by Marion Nestle
Aug 29 2012

California’s Prop. 37: OMG GMOs!

California’s ballot initiative to label GMO’s has caused quite a stir.

Food biotechnology companies are spending millions to defeat the initiative.

The Yes on 37 California Right to Know people don’t have nearly as much money, but they are doing what they can.  They have a new video ad, well worth a look: “Agent Orange is harmless.”

And another: “Vote Yes for Labeling GMOs.”

But the “don’t miss” has to be this fast-paced rap taking a broad look at the issues: “OMG GMOs!” 

The polls say voters approve GMO labeling by a very wide margin: 65% to 24%.

Will they vote this way in November?  Or will outspending by opponents prevail?

Stay tuned. 

  • Fred- “GMO maker” is hardly a fair description of my career or employment. I work as a software engineer which is noted on the right column of every page on my blog. I’ve never worked in biotech or even agriculture (unless you count a home garden). It is willfully lying to call me a “GMO maker”. It is wrong of you to do so. Why not just admit it and move on? Your argument can stand on its own without everyone you disagree with having to work in the industry you oppose.

  • Quick note to James: Corporate = bad when consumers’ clear preference get disregarded and disrespected.

    To all: consumers are all aware of the use of pesticides and artificial ingredients in food. No labeling is necessary since it is a KNOWN fact that most apples (for example) have pesticides on them. These are implicitly identified, if one doesn’t want such item, there is always a pesticide-free produce clearly identified with the right labeling next door.

    Right now, consumers KNOW that most produce have pesticides on them and which don’t (see pesticide-free or organic labels). But consumers DON”T KNOW which products are GE or not and this is the very issue here: the right to identify GE foods.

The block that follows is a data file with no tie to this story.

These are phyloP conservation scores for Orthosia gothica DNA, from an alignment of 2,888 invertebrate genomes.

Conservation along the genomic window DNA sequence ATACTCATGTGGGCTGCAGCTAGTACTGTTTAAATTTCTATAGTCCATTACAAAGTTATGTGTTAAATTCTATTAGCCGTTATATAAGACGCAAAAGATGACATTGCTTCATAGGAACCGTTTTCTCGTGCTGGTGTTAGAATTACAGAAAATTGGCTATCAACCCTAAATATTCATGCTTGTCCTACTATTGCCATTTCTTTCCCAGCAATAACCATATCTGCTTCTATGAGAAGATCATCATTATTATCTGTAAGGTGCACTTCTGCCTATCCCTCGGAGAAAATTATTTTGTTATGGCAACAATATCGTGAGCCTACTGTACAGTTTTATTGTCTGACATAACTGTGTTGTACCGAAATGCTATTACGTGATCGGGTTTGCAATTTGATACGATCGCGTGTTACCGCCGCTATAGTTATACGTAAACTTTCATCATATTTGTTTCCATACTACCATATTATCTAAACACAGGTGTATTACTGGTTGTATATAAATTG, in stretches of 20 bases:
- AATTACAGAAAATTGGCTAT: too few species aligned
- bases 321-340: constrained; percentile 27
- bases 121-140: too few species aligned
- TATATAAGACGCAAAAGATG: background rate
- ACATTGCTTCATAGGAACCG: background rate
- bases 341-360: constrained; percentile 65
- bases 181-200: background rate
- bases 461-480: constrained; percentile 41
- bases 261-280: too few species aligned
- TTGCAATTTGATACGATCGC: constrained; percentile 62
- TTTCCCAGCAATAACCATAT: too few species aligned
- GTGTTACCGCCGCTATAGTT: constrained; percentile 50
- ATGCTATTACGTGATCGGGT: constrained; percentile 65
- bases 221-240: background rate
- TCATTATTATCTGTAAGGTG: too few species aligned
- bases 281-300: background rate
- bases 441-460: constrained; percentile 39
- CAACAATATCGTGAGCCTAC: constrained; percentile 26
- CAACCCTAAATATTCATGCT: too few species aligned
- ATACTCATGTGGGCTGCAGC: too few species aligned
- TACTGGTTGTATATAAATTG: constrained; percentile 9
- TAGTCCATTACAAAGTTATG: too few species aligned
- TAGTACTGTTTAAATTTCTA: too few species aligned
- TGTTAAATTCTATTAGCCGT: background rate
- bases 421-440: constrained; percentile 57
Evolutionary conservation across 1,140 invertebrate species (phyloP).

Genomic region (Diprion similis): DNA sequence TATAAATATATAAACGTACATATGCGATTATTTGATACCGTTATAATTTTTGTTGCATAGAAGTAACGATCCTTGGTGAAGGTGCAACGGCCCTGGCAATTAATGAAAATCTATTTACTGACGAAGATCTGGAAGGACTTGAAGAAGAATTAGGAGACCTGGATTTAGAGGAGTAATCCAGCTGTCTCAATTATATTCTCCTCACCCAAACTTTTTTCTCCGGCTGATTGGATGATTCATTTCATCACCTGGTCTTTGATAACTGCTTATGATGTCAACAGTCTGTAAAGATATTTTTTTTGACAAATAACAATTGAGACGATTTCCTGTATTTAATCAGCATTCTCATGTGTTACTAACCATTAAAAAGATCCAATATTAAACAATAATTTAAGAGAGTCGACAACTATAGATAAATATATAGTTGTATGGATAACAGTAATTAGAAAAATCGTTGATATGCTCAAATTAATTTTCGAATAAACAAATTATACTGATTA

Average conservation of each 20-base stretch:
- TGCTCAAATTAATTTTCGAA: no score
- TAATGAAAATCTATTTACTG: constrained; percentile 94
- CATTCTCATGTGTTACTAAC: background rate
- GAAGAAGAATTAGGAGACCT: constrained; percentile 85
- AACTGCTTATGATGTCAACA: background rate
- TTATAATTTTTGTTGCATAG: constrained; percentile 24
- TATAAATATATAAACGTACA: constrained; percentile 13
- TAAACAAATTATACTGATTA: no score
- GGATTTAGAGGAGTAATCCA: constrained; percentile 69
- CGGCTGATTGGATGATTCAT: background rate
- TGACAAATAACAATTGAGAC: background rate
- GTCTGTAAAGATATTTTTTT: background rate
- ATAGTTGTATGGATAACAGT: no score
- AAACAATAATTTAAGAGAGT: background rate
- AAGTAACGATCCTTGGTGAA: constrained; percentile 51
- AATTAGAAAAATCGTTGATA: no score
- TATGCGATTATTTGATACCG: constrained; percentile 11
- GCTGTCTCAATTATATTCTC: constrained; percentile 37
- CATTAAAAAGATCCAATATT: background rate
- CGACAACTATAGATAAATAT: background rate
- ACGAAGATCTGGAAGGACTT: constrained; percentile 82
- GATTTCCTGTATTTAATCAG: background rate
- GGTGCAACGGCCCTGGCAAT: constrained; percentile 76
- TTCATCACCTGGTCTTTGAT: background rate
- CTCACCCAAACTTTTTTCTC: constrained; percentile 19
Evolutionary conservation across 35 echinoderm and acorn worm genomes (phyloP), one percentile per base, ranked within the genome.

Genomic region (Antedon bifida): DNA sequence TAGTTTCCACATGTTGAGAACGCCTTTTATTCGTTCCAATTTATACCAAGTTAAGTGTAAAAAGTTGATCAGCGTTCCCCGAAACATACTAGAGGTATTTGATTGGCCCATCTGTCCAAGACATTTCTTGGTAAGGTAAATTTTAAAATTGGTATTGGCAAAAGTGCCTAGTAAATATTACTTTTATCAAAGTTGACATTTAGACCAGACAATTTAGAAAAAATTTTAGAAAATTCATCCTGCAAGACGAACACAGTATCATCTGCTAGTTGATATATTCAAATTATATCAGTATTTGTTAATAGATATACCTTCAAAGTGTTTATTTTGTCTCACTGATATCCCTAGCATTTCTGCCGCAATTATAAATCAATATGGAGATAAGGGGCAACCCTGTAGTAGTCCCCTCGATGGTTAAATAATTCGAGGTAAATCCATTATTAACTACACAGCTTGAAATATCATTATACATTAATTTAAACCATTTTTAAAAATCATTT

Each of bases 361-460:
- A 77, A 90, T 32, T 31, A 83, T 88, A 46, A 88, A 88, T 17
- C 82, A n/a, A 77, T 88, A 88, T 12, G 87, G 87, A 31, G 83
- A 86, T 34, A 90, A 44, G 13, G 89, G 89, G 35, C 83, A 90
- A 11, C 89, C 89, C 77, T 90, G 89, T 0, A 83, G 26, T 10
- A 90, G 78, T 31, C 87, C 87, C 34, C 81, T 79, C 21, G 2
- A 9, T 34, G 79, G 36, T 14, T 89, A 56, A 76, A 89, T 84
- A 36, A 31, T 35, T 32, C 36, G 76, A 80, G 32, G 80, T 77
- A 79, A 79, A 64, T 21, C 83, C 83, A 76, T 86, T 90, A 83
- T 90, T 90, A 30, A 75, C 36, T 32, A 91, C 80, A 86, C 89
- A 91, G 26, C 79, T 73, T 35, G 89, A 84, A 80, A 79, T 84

• Mike


    Track down the methodology for determining that 90% of the population (or whatever the supposed consensus stat is) wants GE labeling. Such an absurdly high percentage all but admits to deplorable research practices.


    Interviewer:”Nobody knows the long term effect of these things and [in the bygone pre EPA era] the companies who make them made a couple things we now know are dangerous [and now off the market thanks to research and regulation that protects our food supply], and people might be allergic, and farmers are just helplessly complicit. Again, no one knows if these things are 100.000% safe. Want them labeled so you can keep your family safe?”

    I could probably similarly manipulative rhetoric to make someone skeptical of Organic produce if I cared to.

    Stop thinking about agriculture for a minute and think about marketing and PR– people employed as articulate tools to push any agenda, regardless of morality or scientific validity.

    And where is this magical agro-utopia where pesticides are unnecessary for producing salable fruits and vegetables on a commercial scale? Bueller? Research the chemicals approved by USDA and OMRI.